A policies primer

You may think you won't need them, but you probably will

The suggestion that the next upgrade of the major applications suites such as Oracle and SAP will force users into adopting systems and business management policies that they may not realise are necessary has met with something of a mixed reception.

Companies that sell the technology required to implement and manage such policies see the arrival of the upgrades as the cause of potential problems for users if the issues are not understood and actions taken as a consequence. The applications vendors, however, do not see users facing many issues at all.

The suggestion is that many companies are likely to find IT operations more complex to manage than anticipated with the next upgrades, mainly because these applications suites will provide IT departments with the power and flexibility of SOA capabilities regardless of whether they are needed or have been specified. In such circumstances, these users will face the corollary of having to understand and implement policies that before now they would have considered unnecessary.

The reasoning is straight forward. Up until now the technologies underpinning the traditional applications suites were not designed with third-party applications integration as a primary goal, so it was only ever attempted if the need was absolute. "It was a bit like pulling teeth to integrate different systems together," said Dan Foody, CTO of the Sonic and Actional division of Progress Software.

By comparison, the next upgrades will make it easy to link together applications from a wide and growing range of vendors, so easy that it will not necessarily even need a developer to do it – a reasonably tech-savvy business user will be able to do it in many cases. "The problem is, they will probably do it inadvertently, without realising they may be exposing their company to risk," Foody said.

This is certainly possible with some of the desktop and server tools available from the likes of Microsoft, such as InfoPath. Here is a tool primarily designed for use within a closed, Microsoft environment. But in an SOA-enabled environment, it could be inadvertently used to build inappropriate links between applications and data. It is also not that unusual for such desktop applications to be in use without being under the specific control of the IT department. Indeed, they might not even know such applications are installed and operational.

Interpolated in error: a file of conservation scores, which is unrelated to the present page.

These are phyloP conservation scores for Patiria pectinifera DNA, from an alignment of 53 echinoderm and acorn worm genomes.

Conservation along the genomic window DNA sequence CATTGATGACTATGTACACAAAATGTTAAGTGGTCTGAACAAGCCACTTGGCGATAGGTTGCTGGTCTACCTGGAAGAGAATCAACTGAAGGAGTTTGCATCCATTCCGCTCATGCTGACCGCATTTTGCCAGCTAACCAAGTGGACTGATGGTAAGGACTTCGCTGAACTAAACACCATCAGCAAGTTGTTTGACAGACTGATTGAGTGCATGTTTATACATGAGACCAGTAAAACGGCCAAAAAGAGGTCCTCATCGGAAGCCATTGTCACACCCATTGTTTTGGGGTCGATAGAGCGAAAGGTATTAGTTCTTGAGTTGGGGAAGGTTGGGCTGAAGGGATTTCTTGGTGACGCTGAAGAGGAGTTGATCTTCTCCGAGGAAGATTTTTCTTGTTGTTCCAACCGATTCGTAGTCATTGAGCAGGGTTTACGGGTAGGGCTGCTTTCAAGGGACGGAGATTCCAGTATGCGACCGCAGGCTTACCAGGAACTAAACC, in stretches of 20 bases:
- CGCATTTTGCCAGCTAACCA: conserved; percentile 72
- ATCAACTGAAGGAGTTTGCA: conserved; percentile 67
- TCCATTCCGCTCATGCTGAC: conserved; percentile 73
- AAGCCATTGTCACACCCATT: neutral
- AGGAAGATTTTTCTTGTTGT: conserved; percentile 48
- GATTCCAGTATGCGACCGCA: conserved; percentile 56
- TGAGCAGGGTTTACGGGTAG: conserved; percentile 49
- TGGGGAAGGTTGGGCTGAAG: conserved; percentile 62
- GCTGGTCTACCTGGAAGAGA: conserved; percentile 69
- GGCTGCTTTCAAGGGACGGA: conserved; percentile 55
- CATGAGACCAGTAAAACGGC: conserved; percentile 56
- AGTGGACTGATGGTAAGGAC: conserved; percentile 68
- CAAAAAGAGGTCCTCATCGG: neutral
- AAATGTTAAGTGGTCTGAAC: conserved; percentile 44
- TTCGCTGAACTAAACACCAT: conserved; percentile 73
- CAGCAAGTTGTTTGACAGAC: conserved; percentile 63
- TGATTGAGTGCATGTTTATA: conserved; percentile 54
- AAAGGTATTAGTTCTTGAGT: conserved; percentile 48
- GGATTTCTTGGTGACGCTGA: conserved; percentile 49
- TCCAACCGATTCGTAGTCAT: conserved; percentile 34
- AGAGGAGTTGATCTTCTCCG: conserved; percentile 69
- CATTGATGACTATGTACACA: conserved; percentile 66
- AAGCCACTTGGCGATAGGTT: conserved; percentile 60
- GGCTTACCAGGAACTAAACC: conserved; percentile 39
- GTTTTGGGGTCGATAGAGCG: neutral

However, according to Jeff Stiles of SAP's Palo Alto Laboratories, SAP is giving customers the choice to adopt new functionality and Enterprise SOA at their own pace. "For example," he writes, "customers can (move) to a simple technical upgrade from R/3 to mySAP ERP and leverage the same user interface and capabilities without turning on (or) deploying new ones like role-based work centres, self-service, Duet™, composite applications, Interactive Forms, etc. They are able to incrementally deploy these capabilities and leverage the underlying configuration, security, role definitions, etc".

There is still the suggestion, as made by Willy FitzPatrick of Amberpoint, that there a large number of companies which have never thought in terms of implementing SOA will still face a requirement to implement the same types of management policies that are common currency in enterprises that are consciously moving towards SOA, once they have upgraded. At a base level there are not too many policies to consider, but they are now an important part of the mix for all IT departments planning and management work, even if SOA is still not part of 'the plan'.

According to Foody, the single most important policy to implement is one of visibility. "It will be important for the IT department to have a clear and comprehensive view of what is going on within the enterprise, particularly in terms of what applications and/or services are in use and who has access rights to them."

This must also include the applications and tools that are part of every desktop suite, where individual users often load applications or tools of their own.

This means that IT does need to invest in automated systems that provide the agents needed to locate all applications and services and identify all the users associated with them. This will allow IT to identify unauthorised usage – which with the upgraded applications suites is far more likely to be inadvertent than malicious – as well as gain much tighter control over access in the future.

Sponsored: Designing and building an open ITOA architecture